Saturday, January 18, 2020

Looking at 'Primitive Skills' - Iron Smelt

image copied from the Primitive Skills web site

I was directed to this set of videos by Jeff Evarts.
Jeff is a past student here (Bloomery Iron Smelting), and has an all round interest in ancient metalworking and related technologies. He posted the ‘Making Steel’ video to the ‘Iron Smelters of the World’ Facebook group, asking for opinions. (1)

Initially I watched the first video ’Steel from Ore’ (seen below), as available on YouTube.
The first time through I made about a page of notes.
The following day I dug deeper, hoping for some better information. This got me to the ‘Primitive Skills’ web site. This gave a second video, ‘Build Furnace’ (seen below) and a longer written description of the iron smelt process as a blog posting. Eventually I discovered a yet a third related video and description, of the piston bellows used.

Backing up step.

Just who is ‘Primitive Skills’?
http://primitiveskills.net/
" Primitive Skills; is the technique that “antediluvian” used to sustain life in the natural environment. These techniques are meant to provide the basic necessities for human life including food, water and shelter. "
quote from the Primitive Skills web site

Unfortunately, the combination of web site, blog postings and individual videos on the YouTube channel does not include any references to Who or Where.  (1)
Where : A few things can be deduced. It is clearly a tropical location. Bamboo is seen and used as a fundamental raw material. It appears the presenter is Indonesian / Philippinno? So a guess would be someplace over to SE Asia ??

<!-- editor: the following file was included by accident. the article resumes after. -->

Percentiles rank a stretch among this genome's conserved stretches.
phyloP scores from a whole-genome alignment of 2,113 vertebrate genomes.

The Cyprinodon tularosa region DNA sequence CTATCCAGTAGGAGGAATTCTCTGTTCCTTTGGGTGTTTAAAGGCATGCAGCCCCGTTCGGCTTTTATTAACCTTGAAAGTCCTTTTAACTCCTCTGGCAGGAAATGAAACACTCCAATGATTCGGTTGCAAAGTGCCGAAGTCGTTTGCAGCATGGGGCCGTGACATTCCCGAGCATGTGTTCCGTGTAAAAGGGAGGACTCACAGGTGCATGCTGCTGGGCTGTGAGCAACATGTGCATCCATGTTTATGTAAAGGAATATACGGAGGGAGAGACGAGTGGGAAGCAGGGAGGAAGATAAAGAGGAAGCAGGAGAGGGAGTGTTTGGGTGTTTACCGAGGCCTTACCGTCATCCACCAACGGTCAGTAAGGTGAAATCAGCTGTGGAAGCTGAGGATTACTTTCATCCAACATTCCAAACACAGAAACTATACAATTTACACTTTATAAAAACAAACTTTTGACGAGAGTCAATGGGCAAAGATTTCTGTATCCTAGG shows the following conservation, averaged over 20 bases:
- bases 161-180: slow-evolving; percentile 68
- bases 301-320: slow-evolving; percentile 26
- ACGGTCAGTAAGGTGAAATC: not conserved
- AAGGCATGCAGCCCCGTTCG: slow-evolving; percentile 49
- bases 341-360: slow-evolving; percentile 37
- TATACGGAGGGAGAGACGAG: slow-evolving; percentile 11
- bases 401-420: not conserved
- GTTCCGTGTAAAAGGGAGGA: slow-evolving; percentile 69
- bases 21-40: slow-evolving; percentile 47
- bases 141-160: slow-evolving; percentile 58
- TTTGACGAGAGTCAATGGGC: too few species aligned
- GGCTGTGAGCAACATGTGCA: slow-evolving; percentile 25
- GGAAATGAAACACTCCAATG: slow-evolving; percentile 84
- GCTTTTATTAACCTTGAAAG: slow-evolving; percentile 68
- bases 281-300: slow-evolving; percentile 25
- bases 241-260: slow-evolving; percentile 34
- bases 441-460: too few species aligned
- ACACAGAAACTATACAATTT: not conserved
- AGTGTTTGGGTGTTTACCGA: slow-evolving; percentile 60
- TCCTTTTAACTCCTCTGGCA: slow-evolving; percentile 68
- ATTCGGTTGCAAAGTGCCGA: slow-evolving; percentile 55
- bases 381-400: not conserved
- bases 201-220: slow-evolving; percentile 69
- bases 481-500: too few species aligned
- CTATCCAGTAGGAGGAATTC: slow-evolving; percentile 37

Who : The presenter does not talk - at all. The blog is in English, but there are hints from the writing that this is not the primary language. (3)
This really appears to be a single person operation. The filming has the look of ’set up and walk into the frame, edit later’. (4) The demonstrator also certainly appears to be undertaking all the work involved himself, which is re-enforced by descriptions in the blog posting. This to me suggests an individual with a fairly good level of overall tool use skills. There are technical descriptions on the blog post detailing at least some understanding of the bloomery iron making process. So at the least some background research was undertaken.

One important limitation is that the sequences are ‘live - as it happens’. This means camera angles are sometimes not the best, or things just did not get filmed.
I consider it fundamentally important here to also consider the overall intent of the series. It is not necessarily to demonstrate the ‘absolute best’ methods. It is clear that the combined series is intended to record a progression of nothing to something - ‘Walk into the bush and make everything you might need’. (5)

A) ‘Build furnace to prepare for iron age’



I was not able to find a supporting blog post for this sequence - which might have provided some of the details only estimated here

Although I did watch this second, I think looking at it first will help with better understanding.